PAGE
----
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The following code works but I would like to improve readability and accessibility avoiding to write callbacks.

I need to render my view when fetch is performed on my collection.

Here the working code:

var MyView = Backbone.View.extends({

    initialize: function()
        var that = this;

            success: function () {



Here my attempt which does not work:

var MyView = Backbone.View.extends({
    initialize: function()
        MyCollection.bind('change', this.render);

share|improve this question
up vote 2 down vote accepted

Looks like you need to set the context for the call to bind. Like this:

MyCollection.bind('change', this.render, this);

One excellent thing about Coffeescript is that it takes care of these things much more cleanly.

ETA: the change event isn’t triggered on fetch, it’s only triggered when one of the models in the collection changes. reset is, though. Also, you’re binding to the event after triggering the fetch, not sure if that’s what you intend.

Aside: seems confusing to me that you’re capitalising the MyCollection member, makes it easily mixed up with a class.

share|improve this answer
Thanks for suggesting me capitalising error. Anyway MyCollection.bind('change', this.render, this); does not solve the problem. – underscore666 May 12 '12 at 23:34
Okay, I updated the answer with a possible solution. But can you give more of an explanation of what’s happening? Does it just never render? – Buck Doyle May 12 '12 at 23:41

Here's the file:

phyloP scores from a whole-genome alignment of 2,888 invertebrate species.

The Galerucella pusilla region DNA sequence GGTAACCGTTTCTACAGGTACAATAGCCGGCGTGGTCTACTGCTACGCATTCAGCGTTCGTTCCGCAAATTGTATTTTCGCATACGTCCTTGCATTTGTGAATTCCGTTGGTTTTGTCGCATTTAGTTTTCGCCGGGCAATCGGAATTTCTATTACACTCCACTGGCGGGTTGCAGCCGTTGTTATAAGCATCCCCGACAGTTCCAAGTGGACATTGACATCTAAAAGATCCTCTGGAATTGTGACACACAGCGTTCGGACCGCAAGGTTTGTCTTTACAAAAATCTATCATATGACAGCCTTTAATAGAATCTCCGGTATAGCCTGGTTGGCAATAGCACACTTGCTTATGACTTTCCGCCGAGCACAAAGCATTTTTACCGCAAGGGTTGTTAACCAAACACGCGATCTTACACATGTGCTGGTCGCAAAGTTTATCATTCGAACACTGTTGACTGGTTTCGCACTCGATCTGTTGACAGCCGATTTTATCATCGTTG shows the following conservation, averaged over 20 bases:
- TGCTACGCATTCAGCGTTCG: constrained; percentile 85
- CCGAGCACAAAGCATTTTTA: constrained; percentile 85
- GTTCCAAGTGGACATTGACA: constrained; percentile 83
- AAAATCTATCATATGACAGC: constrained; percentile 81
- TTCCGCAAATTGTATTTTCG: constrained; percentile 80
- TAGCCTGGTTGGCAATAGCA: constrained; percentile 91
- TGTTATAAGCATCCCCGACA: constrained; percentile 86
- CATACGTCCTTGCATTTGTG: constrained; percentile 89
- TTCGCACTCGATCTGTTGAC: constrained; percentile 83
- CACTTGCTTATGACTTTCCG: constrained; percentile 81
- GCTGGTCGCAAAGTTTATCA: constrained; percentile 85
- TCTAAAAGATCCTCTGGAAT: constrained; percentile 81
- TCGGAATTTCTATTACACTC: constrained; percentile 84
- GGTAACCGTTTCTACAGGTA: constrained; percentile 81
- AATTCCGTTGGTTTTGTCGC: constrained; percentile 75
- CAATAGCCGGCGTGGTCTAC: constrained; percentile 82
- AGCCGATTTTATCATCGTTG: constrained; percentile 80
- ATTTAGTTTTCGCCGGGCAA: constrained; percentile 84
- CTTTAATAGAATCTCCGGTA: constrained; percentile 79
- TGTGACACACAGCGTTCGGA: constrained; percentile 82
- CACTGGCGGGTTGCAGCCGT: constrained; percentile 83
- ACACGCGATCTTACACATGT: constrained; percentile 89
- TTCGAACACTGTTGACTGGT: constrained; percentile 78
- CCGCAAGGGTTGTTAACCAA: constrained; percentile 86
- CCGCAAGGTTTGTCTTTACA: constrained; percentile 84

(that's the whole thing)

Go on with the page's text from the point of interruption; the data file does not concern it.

Making MyCollection.bind('change', this.render, this); The render is never call. About the model..shold it change when the collection fetch is performed? if yes, how can I make it? – underscore666 May 12 '12 at 23:55
Why don’t you bind to both the reset and change events? You can just put 'change reset' in the call to bind. – Buck Doyle May 12 '12 at 23:59
make sure to bind your events on your collection before you fetch. MyCollection.bind('reset', this.render, this); MyCollection.fetch(); rather than MyCollection.bind('reset', this.render, this); MyCollection.fetch(); otherwise, in high latency environments (read: non-local development) you will not get an event. – Vincent Briglia May 13 '12 at 11:52

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